Part 2. Show and Tell

Here’s where you show how you’ve previously excelled in the job posting’s most important requirements. Remember: it’s never about what you want out of the position, it’s about how they will benefit by hiring you.

Use bullet points. Bullets are preferable to large paragraphs as they break up huge amounts of text into digestible pieces, making your letter easier to read and quickly digest.

Each bullet should include strong action words. Specifically look to address each critical skill that is listed in the posting. If you’re sending a speculative résumé and there’s no actual job posting to refer to, tailor your bullet points to their mission – the company ‘about’ page on their website is an excellent starting point.

Sell your value and list your accomplishments. Where possible, list tangible improvements and/or statistics to help your future employer really see how you’re more valuable than the other candidates. Make your points and metrics relevant to their existing challenges.

Examples could include, $ saved, $ budgets managed, # of accounts acquired, % of hours/days/weeks saved through process improvements, etc.

Excellent communication, relationship management, innovation, workflow optimization and project management skills are always relevant if you’re stuck.

An example:

Excelling in the end-to-end management of large-scale conferences and fundraising events, I constantly strive to introduce innovative ways to grow the organization and increase revenue. In one year alone, I increased Company X’s fundraising income by more than 400%, while attracting 3 new board members and more than 50 new volunteers.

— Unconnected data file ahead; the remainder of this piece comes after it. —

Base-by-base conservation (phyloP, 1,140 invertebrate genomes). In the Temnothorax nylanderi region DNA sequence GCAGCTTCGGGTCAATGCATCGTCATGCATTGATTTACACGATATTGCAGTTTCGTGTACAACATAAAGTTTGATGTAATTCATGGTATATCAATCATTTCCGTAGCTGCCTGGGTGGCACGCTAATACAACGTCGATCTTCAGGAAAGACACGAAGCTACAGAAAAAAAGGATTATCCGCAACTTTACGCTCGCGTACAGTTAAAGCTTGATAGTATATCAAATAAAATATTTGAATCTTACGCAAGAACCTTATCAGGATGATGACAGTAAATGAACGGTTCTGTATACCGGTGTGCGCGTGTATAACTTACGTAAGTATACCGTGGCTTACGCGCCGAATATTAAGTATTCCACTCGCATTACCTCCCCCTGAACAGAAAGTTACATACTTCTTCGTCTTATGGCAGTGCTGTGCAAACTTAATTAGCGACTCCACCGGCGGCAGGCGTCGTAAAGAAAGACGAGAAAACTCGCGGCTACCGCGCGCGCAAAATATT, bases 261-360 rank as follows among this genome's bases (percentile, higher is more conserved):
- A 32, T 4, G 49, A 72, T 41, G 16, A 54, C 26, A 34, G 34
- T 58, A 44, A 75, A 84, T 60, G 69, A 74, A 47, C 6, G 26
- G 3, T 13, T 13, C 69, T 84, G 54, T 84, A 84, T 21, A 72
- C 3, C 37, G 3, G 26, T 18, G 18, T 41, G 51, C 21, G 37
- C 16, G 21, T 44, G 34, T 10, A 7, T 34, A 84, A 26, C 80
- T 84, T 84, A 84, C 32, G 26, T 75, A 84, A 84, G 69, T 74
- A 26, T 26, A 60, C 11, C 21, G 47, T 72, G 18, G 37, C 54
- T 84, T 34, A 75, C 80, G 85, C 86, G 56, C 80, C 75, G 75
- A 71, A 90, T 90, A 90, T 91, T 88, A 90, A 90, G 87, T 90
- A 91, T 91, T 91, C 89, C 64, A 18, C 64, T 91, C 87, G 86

Part 3. End On A High Note

Take this opportunity to summarize why they should hire you. And ‘assume the sale’ – Write your closing as though you’re guaranteed an interview.

An example:

My business acumen, problem-solving ability and work ethic have led to my current successes; in me, you will find a highly motivated marketing professional whose top priority is to advance Company X’s growth goals. I look forward to meeting with you to discuss this exciting opportunity, and I thank you in advance for your consideration.

Follow Up

Your job hunt doesn’t end after you submit the resume. I encourage you to follow-up by email or telephone within a week of submitting your resume if you haven’t heard anything.

Reaching out to your interviewer is a win-win situation. If they haven’t yet short-listed the candidates, you’ll be front of mind when they get down to it. And if you’re not moved forward for an interview (doubtful, given your kick-ass cover letter writing skills), use the opportunity to a) change their mind and b) know for sure so you can stop wondering and focus on the next opportunity.

Don’t start from scratch – download this cover letter example and start with the same template I give to all of my resume clients.

*This article includes an affiliate link to Creative Market because I think they’re awesome. If I don’t want to (or more likely don’t know how to) make it myself, I get it from them.

2 Responses

  1. Hi Sara,
    This is seriously informative. Loved this post. I love the idea of writing resumés and there are very few posts that actually describe in detail how to do this. Thank you so much. It’s very well written. ^_^

    1. Thank you, so much! I happen to enjoy writing them as well, although I think you and I might be in the minority group here :).

Comments are closed.